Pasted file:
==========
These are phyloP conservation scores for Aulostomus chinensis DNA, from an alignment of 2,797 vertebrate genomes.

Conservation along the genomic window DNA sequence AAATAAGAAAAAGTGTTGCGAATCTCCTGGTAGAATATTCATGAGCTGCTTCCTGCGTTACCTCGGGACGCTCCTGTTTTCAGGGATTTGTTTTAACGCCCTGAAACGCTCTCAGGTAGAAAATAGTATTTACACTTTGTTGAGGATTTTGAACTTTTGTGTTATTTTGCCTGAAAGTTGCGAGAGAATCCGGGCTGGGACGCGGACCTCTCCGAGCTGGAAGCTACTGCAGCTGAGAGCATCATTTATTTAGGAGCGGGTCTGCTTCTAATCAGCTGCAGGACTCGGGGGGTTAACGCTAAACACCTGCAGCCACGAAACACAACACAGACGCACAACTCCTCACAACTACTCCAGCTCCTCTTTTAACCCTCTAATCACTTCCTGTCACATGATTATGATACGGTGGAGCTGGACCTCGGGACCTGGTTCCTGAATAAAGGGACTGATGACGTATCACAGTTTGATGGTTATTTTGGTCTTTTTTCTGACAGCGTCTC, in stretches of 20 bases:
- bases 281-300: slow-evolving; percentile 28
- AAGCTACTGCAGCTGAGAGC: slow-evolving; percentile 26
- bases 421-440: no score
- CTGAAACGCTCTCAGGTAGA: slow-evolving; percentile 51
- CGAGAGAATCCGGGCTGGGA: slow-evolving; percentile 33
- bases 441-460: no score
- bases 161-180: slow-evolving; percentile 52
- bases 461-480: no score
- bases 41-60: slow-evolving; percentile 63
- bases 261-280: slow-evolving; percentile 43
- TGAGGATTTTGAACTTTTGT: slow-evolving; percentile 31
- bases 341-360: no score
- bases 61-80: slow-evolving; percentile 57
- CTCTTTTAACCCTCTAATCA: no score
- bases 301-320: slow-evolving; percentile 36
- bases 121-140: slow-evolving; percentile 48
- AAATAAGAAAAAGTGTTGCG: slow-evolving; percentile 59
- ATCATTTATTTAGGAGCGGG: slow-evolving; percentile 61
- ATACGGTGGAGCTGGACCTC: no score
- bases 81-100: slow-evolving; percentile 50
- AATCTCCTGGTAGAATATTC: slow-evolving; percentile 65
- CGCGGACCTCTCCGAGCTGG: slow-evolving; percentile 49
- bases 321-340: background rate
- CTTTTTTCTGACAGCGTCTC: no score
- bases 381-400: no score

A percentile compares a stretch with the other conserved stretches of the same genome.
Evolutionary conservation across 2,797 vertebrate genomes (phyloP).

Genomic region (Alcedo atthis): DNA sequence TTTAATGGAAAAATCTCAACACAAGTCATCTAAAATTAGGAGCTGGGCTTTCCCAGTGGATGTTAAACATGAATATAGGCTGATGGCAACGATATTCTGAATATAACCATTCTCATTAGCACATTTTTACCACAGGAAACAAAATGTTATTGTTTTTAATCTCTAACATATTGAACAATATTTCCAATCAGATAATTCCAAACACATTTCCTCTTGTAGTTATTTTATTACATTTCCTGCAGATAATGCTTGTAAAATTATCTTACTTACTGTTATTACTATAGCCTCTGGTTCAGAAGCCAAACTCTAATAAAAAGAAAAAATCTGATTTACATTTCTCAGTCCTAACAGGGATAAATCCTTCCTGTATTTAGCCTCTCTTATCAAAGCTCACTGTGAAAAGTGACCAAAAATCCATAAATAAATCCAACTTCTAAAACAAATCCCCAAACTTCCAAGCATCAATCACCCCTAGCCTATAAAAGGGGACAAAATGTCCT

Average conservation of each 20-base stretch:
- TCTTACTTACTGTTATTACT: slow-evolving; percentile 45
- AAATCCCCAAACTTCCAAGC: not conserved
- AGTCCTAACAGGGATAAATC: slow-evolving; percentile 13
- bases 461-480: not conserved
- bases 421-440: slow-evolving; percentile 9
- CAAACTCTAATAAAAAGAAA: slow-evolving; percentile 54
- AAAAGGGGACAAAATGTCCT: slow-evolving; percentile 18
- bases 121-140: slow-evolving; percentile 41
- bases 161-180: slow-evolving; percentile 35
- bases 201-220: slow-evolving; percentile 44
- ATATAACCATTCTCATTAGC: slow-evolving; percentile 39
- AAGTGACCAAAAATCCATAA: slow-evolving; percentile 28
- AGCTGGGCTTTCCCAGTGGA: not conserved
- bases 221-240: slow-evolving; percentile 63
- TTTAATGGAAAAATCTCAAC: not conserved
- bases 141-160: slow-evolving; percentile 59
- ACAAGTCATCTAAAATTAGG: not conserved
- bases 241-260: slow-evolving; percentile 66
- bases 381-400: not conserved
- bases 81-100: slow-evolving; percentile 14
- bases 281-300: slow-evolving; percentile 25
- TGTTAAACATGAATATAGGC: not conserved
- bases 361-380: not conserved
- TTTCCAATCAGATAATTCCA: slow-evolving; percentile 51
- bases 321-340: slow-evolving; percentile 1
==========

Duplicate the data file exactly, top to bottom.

These are phyloP conservation scores for Aulostomus chinensis DNA, from an alignment of 2,797 vertebrate genomes.

Conservation along the genomic window DNA sequence AAATAAGAAAAAGTGTTGCGAATCTCCTGGTAGAATATTCATGAGCTGCTTCCTGCGTTACCTCGGGACGCTCCTGTTTTCAGGGATTTGTTTTAACGCCCTGAAACGCTCTCAGGTAGAAAATAGTATTTACACTTTGTTGAGGATTTTGAACTTTTGTGTTATTTTGCCTGAAAGTTGCGAGAGAATCCGGGCTGGGACGCGGACCTCTCCGAGCTGGAAGCTACTGCAGCTGAGAGCATCATTTATTTAGGAGCGGGTCTGCTTCTAATCAGCTGCAGGACTCGGGGGGTTAACGCTAAACACCTGCAGCCACGAAACACAACACAGACGCACAACTCCTCACAACTACTCCAGCTCCTCTTTTAACCCTCTAATCACTTCCTGTCACATGATTATGATACGGTGGAGCTGGACCTCGGGACCTGGTTCCTGAATAAAGGGACTGATGACGTATCACAGTTTGATGGTTATTTTGGTCTTTTTTCTGACAGCGTCTC, in stretches of 20 bases:
- bases 281-300: slow-evolving; percentile 28
- AAGCTACTGCAGCTGAGAGC: slow-evolving; percentile 26
- bases 421-440: no score
- CTGAAACGCTCTCAGGTAGA: slow-evolving; percentile 51
- CGAGAGAATCCGGGCTGGGA: slow-evolving; percentile 33
- bases 441-460: no score
- bases 161-180: slow-evolving; percentile 52
- bases 461-480: no score
- bases 41-60: slow-evolving; percentile 63
- bases 261-280: slow-evolving; percentile 43
- TGAGGATTTTGAACTTTTGT: slow-evolving; percentile 31
- bases 341-360: no score
- bases 61-80: slow-evolving; percentile 57
- CTCTTTTAACCCTCTAATCA: no score
- bases 301-320: slow-evolving; percentile 36
- bases 121-140: slow-evolving; percentile 48
- AAATAAGAAAAAGTGTTGCG: slow-evolving; percentile 59
- ATCATTTATTTAGGAGCGGG: slow-evolving; percentile 61
- ATACGGTGGAGCTGGACCTC: no score
- bases 81-100: slow-evolving; percentile 50
- AATCTCCTGGTAGAATATTC: slow-evolving; percentile 65
- CGCGGACCTCTCCGAGCTGG: slow-evolving; percentile 49
- bases 321-340: background rate
- CTTTTTTCTGACAGCGTCTC: no score
- bases 381-400: no score

A percentile compares a stretch with the other conserved stretches of the same genome.
Evolutionary conservation across 2,797 vertebrate genomes (phyloP).

Genomic region (Alcedo atthis): DNA sequence TTTAATGGAAAAATCTCAACACAAGTCATCTAAAATTAGGAGCTGGGCTTTCCCAGTGGATGTTAAACATGAATATAGGCTGATGGCAACGATATTCTGAATATAACCATTCTCATTAGCACATTTTTACCACAGGAAACAAAATGTTATTGTTTTTAATCTCTAACATATTGAACAATATTTCCAATCAGATAATTCCAAACACATTTCCTCTTGTAGTTATTTTATTACATTTCCTGCAGATAATGCTTGTAAAATTATCTTACTTACTGTTATTACTATAGCCTCTGGTTCAGAAGCCAAACTCTAATAAAAAGAAAAAATCTGATTTACATTTCTCAGTCCTAACAGGGATAAATCCTTCCTGTATTTAGCCTCTCTTATCAAAGCTCACTGTGAAAAGTGACCAAAAATCCATAAATAAATCCAACTTCTAAAACAAATCCCCAAACTTCCAAGCATCAATCACCCCTAGCCTATAAAAGGGGACAAAATGTCCT

Average conservation of each 20-base stretch:
- TCTTACTTACTGTTATTACT: slow-evolving; percentile 45
- AAATCCCCAAACTTCCAAGC: not conserved
- AGTCCTAACAGGGATAAATC: slow-evolving; percentile 13
- bases 461-480: not conserved
- bases 421-440: slow-evolving; percentile 9
- CAAACTCTAATAAAAAGAAA: slow-evolving; percentile 54
- AAAAGGGGACAAAATGTCCT: slow-evolving; percentile 18
- bases 121-140: slow-evolving; percentile 41
- bases 161-180: slow-evolving; percentile 35
- bases 201-220: slow-evolving; percentile 44
- ATATAACCATTCTCATTAGC: slow-evolving; percentile 39
- AAGTGACCAAAAATCCATAA: slow-evolving; percentile 28
- AGCTGGGCTTTCCCAGTGGA: not conserved
- bases 221-240: slow-evolving; percentile 63
- TTTAATGGAAAAATCTCAAC: not conserved
- bases 141-160: slow-evolving; percentile 59
- ACAAGTCATCTAAAATTAGG: not conserved
- bases 241-260: slow-evolving; percentile 66
- bases 381-400: not conserved
- bases 81-100: slow-evolving; percentile 14
- bases 281-300: slow-evolving; percentile 25
- TGTTAAACATGAATATAGGC: not conserved
- bases 361-380: not conserved
- TTTCCAATCAGATAATTCCA: slow-evolving; percentile 51
- bases 321-340: slow-evolving; percentile 1